How Distorted Food Prices Discourage a Healthy Diet
Public policy making for the prevention of diet-related disease is impeded by a lack of evidence on whether poor diets are a matter of personal responsibility or a choice set narrowed by environmental conditions. An important element of the environment are market imperfections in food retail, which may distort relative food prices and lead to suboptimal dietary choices. To identify such market imperfections, we exploit variation in diets across household that have different levels of income and live in different neighborhoods, using a rich dataset on quantities and prices of food purchases in the U.S. and a structural model of dietary choices. We find that distortions in prices are responsible for one third of the gap between the recommended and actual intake of fruit and vegetables. We construct a feasible fiscal intervention to remedy these distortions that makes all consumers better off.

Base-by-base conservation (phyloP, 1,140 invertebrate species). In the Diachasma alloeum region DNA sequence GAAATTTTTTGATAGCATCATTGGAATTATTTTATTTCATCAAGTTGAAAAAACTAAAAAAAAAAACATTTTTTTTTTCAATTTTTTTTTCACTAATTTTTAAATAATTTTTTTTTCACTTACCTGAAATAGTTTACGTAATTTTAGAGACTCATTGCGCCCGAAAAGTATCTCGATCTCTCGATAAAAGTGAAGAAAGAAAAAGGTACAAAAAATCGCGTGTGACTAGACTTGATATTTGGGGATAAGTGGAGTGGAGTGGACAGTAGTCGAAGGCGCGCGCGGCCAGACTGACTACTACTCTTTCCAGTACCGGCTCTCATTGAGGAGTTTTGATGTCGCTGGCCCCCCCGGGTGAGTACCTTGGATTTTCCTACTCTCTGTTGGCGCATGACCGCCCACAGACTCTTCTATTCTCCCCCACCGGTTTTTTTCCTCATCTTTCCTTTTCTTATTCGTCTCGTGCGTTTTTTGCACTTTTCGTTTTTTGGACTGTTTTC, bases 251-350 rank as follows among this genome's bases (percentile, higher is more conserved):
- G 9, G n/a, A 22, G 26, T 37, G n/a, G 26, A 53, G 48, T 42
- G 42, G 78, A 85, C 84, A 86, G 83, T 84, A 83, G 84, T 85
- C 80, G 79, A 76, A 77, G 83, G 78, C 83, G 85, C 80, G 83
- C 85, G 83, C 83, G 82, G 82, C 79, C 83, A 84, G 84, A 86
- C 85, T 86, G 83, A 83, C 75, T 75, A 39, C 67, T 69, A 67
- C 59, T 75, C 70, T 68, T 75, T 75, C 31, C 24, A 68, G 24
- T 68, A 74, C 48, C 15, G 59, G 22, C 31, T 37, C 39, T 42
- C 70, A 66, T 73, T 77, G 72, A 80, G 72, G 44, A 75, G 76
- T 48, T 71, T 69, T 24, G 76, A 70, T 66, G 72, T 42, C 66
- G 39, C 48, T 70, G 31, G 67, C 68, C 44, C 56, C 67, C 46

February 2020 [download pdf]